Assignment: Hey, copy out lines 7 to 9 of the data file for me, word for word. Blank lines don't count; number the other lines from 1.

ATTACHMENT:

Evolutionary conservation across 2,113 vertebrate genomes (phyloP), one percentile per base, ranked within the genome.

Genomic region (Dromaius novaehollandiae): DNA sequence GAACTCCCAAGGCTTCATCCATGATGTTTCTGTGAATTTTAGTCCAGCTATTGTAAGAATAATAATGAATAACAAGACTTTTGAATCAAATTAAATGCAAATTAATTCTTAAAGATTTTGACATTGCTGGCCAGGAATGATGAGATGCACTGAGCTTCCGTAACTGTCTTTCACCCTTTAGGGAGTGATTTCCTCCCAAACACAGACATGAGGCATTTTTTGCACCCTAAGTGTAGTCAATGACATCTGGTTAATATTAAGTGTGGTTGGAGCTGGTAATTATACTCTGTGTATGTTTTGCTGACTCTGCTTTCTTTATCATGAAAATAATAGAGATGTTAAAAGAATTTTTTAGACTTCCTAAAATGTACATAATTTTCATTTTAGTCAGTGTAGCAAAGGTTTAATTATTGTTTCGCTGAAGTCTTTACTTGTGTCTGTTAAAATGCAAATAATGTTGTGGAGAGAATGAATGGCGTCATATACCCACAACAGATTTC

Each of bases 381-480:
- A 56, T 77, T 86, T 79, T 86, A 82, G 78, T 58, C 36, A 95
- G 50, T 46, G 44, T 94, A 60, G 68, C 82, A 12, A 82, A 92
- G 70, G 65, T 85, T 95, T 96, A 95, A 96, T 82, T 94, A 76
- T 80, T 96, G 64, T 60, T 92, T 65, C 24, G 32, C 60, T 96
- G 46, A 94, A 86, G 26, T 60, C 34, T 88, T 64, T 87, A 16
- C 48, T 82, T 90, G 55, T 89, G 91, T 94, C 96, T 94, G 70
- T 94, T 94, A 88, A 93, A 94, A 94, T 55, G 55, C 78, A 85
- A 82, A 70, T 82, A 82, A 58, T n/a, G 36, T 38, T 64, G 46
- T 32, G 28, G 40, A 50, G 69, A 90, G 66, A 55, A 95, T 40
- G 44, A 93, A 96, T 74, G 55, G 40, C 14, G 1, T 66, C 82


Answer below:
- T 80, T 96, G 64, T 60, T 92, T 65, C 24, G 32, C 60, T 96
- G 46, A 94, A 86, G 26, T 60, C 34, T 88, T 64, T 87, A 16
- C 48, T 82, T 90, G 55, T 89, G 91, T 94, C 96, T 94, G 70